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Born In Captivity: Where Do We Belong? Nobody Can Answer

Panelists discussing the Aguu question in Acholi: (L to R), Dr. Ben Adol Otto, a community development specialist, Gulu City Woman MP, Betty Aol Ochan, the RCC Gulu, Jane Francis Amongin Okili, Minister, Mutuzo and Patrick Ochan

A former street child in Gulu, Patrick Ocen has pleaded with the government and authorities when dealing with the Aguu/street children question in the City and Northern Uganda. He believes the issue is too complex and that those young people who were victims or survivors of the war have many questions that the authorities have failed to answer.

He brings up some of those issues as he shares his personal story of growing up without knowing his father and clan mates. “I come from a family that had a very beautiful young girl who became my mother many years ago. But something happened; she became a victim of rape. In her story, she said she was raped by five men” narrates Ochen, who says he doesn’t know his biological father or clan.

“That fateful night, she was with the elder sisters and the follower and she was carried when she became unconscious. She realized this after two days. And she found herself very deep in the bush. And she conceived and gave birth to twins and one of the twin persons happened to be me,” narrates Ochen, a student at Gulu University.

Ochen hates labeling the youthful boys thriving from the streets of Gulu as the Aguu. Aguu in Acholi particularly Gulu City is a group of street youth/children who are known for fomenting violent crimes. In Lira and Lango, they have been labelled Owukwuk meaning they can ransack and turn their victims upside down and flee with all valuables.

The School of Women and Gender Studies referred to those youthful persons as “The floating population”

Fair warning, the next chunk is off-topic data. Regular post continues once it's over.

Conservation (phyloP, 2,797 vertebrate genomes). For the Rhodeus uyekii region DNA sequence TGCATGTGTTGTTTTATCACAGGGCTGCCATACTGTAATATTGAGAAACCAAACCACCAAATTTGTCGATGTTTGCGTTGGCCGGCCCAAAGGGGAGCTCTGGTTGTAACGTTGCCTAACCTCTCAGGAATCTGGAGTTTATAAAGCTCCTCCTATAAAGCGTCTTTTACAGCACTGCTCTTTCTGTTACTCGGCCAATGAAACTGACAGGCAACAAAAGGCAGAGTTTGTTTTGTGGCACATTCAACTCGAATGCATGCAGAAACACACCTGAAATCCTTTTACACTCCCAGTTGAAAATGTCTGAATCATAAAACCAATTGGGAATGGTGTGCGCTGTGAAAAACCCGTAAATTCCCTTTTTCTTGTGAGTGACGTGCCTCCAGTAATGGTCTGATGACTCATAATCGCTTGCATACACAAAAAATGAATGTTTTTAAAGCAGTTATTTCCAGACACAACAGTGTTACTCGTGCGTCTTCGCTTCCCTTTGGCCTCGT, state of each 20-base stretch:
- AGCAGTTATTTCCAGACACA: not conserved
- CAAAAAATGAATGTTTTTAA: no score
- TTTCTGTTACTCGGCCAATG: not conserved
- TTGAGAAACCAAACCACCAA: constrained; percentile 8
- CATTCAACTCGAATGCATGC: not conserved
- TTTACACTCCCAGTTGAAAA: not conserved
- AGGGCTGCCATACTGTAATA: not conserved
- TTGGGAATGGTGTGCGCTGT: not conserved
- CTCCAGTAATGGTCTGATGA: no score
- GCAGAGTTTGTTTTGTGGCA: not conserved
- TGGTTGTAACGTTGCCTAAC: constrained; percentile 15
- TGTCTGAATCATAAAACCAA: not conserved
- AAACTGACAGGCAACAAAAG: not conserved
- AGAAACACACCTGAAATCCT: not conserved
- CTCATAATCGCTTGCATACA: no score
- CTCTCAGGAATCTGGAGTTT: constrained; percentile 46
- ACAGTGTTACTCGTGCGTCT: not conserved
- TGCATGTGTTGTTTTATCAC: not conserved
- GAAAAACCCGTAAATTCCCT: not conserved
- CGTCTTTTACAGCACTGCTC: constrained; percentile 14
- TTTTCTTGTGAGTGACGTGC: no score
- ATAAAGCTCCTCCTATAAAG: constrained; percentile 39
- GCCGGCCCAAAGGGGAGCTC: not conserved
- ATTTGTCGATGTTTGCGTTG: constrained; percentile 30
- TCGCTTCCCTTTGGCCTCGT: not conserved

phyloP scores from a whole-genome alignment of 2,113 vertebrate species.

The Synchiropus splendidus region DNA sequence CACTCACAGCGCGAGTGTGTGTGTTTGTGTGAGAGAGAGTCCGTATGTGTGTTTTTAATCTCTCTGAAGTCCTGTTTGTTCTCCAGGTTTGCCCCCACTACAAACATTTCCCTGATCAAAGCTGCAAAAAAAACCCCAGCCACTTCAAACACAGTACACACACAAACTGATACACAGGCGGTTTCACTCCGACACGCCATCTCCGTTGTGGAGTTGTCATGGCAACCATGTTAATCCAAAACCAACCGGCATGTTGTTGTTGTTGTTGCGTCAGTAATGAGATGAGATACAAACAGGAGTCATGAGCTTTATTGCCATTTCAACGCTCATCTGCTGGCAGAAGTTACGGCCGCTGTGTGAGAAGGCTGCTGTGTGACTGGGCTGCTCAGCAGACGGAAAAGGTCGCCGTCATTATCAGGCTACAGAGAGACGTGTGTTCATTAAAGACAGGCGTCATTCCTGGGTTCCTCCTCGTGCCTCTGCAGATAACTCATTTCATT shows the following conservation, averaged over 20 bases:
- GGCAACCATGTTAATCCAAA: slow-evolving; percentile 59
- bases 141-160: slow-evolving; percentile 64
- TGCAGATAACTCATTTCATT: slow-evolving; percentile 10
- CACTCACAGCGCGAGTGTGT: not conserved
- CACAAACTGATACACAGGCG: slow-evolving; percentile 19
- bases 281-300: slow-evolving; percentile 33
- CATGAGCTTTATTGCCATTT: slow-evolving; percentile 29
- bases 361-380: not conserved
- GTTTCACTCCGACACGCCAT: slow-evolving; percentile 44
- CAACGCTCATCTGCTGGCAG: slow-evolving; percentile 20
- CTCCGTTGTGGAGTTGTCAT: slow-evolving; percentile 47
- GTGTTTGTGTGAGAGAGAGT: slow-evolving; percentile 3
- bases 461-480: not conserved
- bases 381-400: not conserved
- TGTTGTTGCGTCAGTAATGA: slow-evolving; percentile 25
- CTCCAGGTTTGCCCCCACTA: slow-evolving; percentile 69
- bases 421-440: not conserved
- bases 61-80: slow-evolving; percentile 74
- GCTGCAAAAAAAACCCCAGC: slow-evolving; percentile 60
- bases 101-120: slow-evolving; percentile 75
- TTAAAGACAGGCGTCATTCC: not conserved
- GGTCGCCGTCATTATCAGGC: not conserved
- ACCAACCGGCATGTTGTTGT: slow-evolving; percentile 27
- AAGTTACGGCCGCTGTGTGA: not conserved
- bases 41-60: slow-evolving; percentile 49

However, Ochen prefers that they be referred to as the socially excluded youth. From the School of Women and Gender Studies, the question of Aguu manifests at the intersection of the critical deficits in the reconstruction process which manifests as markers of an erosion of cultural identity and a desperate search for alternative.  Ochen is free to narrate his story so that people understand his ordeal and those of thousands of others who cannot trace their fathers or clan years after the end of the war waged by the Lord’s Resistance Army (LRA) commandeered by Joseph Kony.

As many as 25,000 children had been abducted by the LRA since the conflict began, for use as soldiers, sex slaves, and porters.

At the peak of the LRA war in 2003, thousands of children would trek from the Internal Displaced Persons Camps (IDP) to Gulu town for safety fearing abduction by the LRA. They came to be known as “night commuters”. Some of those still live in Gulu city.

Ochen was born in the jungles somewhere in South Sudan formerly part of Sudan so he was not among the night commuters. “She raised me with an unknown father. You don’t know the father of your twins. I remember when I was five, I didn’t know what towns and trading centers looked like. The only thing I knew was sleeping in the bush, hearing birds sing in the air,” Ochen remembers.

Further, Ochen narrates that his mother with her two children tried to escape from captivity. “Unfortunately, she was captured with a team of mothers and taken back to the rebels barracks. That is now in South Sudan. She was beaten terribly. I was on the head with a red-heated panga. That is why I don’t shave my hair,” he said.

Ochen’s hair is smartly kept, with no dreadlocks. When he made this narration, he was wearing a fitting pink shirt. One would not associate him with the troubled past but there he was. He went on with his tales of living in the LRA camps and later how his mother departed from the world.